For a property owner whose property does not adjoin a public road and does not have access either through an express access easement or by legal implication, Pennsylvania’s Private Road Act (the “Act”) offered the landlocked property owner a remedy.
Since the Act was adopted in 1836, the owner of landlocked property could petition the court of common pleas in the county where the property is located for a Board of Viewers to lay out a road on adjoining property for access to a public road for the landlocked property. The damages for creating the road as determined by the Board of Viewers would be paid by the owner of the landlocked property. The benefit of the Act was to provide the means for accessing otherwise inaccessible and unproductive tracts of land across the state.
Several recent appellate court cases on the subject, however, have called into question the constitutionality of this remedy and its availability to redress the problem. The new standard is that a landlocked property owner must establish that the public is the primary and paramount beneficiary of the opening of a road to the landlocked property. Otherwise per these cases, the taking of another’s property for an access easement would in effect be an unconstitutional taking of another’s property.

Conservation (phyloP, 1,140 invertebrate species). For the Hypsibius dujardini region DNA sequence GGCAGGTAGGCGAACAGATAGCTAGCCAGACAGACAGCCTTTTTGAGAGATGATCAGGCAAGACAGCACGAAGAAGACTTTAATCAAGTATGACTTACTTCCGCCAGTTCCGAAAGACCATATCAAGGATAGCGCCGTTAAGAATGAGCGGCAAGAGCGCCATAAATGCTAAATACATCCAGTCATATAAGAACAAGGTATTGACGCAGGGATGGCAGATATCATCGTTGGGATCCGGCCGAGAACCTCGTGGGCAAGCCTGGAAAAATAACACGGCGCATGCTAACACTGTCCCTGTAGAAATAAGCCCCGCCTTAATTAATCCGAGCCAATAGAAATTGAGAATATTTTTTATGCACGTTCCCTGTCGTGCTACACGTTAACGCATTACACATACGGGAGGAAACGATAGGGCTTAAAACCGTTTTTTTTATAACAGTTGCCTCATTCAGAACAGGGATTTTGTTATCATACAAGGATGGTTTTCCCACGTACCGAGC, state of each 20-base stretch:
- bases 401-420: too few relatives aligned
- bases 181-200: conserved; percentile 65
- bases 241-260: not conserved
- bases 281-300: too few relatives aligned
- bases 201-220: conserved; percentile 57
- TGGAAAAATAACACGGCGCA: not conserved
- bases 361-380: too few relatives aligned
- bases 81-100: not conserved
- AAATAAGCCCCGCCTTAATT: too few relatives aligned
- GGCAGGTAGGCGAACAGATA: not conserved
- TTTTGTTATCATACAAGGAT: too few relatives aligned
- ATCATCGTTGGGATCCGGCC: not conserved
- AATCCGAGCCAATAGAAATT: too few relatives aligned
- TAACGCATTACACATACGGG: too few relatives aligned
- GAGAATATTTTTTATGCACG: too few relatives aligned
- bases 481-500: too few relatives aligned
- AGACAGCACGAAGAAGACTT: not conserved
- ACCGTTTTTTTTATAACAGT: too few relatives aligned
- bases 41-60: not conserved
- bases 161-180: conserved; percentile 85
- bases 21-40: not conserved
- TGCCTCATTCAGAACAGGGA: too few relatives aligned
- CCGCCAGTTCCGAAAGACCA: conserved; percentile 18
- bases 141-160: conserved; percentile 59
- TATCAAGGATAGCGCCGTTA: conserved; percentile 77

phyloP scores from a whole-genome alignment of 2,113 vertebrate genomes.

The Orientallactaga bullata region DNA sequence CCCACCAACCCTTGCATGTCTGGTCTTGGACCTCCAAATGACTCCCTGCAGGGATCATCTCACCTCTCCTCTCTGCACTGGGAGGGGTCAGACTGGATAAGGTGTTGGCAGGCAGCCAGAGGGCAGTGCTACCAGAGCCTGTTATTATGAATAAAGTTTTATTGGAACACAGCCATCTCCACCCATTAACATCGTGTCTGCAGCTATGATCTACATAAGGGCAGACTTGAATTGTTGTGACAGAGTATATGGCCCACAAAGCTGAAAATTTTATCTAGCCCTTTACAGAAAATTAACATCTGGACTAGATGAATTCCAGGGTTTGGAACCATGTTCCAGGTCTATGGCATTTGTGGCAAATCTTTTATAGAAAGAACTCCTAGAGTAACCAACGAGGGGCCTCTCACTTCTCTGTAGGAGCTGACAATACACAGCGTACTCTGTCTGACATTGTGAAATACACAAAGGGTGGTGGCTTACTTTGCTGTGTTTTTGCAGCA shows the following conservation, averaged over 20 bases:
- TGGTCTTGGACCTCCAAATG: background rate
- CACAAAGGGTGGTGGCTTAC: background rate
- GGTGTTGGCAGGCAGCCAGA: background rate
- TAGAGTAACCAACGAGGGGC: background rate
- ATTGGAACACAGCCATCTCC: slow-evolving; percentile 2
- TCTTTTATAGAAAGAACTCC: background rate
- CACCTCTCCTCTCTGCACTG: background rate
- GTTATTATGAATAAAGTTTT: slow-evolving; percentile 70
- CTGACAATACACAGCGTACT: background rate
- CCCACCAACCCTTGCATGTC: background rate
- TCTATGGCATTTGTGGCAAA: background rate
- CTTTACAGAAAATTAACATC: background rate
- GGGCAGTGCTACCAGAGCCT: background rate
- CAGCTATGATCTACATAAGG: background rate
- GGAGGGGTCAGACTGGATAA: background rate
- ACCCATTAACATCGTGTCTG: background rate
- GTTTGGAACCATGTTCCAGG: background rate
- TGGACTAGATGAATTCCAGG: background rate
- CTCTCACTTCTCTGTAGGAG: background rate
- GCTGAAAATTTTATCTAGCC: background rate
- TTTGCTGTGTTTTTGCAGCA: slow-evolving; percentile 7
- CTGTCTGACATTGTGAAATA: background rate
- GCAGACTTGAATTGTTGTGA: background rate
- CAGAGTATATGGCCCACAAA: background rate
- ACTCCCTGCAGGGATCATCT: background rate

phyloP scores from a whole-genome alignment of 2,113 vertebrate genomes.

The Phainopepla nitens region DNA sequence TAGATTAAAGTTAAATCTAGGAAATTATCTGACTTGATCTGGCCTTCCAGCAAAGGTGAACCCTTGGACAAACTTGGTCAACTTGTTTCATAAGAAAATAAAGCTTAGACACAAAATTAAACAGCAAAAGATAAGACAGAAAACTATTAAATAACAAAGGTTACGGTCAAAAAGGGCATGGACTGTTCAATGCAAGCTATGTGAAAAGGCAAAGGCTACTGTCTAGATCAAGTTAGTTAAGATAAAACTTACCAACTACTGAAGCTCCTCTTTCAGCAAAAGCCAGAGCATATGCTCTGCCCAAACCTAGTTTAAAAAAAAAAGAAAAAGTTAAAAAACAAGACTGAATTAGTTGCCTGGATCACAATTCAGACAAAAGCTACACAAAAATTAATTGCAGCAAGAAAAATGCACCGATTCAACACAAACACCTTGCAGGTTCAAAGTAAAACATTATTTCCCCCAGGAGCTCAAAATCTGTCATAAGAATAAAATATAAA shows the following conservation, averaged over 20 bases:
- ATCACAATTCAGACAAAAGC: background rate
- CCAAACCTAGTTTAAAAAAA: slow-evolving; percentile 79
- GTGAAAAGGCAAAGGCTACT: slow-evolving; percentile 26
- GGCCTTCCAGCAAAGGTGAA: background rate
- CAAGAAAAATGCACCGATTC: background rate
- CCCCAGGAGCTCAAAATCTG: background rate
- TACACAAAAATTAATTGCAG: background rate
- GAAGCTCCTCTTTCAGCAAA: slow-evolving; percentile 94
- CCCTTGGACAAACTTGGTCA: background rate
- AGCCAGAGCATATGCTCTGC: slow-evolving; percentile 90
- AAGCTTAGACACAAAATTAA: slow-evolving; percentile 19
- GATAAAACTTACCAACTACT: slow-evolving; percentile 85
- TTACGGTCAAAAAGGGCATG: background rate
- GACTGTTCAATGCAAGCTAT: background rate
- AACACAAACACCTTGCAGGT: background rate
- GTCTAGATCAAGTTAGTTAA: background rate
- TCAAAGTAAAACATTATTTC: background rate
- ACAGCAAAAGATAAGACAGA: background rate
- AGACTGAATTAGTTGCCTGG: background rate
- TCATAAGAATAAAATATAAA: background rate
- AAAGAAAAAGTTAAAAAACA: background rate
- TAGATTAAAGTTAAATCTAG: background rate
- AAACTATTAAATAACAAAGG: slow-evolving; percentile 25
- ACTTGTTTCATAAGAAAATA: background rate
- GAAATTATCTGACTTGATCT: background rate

Historically, in some farming communities, landowners conveyed agricultural lands together with a wood lot on nearby property. The wood lot was often not contiguous to the agricultural land, did not front a public road, and access easements to a public road were not expressly granted. Sometimes, a right of access is nevertheless available by an argument of legal necessity or other legally recognized implication. As a result of these recent Pennsylvania appellate court cases, obtaining access to landlocked property will be extremely difficult without the support and assistance of a neighboring land owner and/or the expense of a detailed analysis of the title history of the property.
In summary, if you own landlocked property, its value may have been diminished due to the higher standard that likely applies for relief under the Act. Conversely, if you own property adjoining or leading from a public road to the landlocked property, your legal position has been strengthened to deny access under the Act or to demand a higher payment for granting access voluntarily.
Mette, Evans & Woodside attorneys can work with you to evaluate various title issues, including access rights, affecting your real estate, and can assist in the drafting of Access Easements as necessary.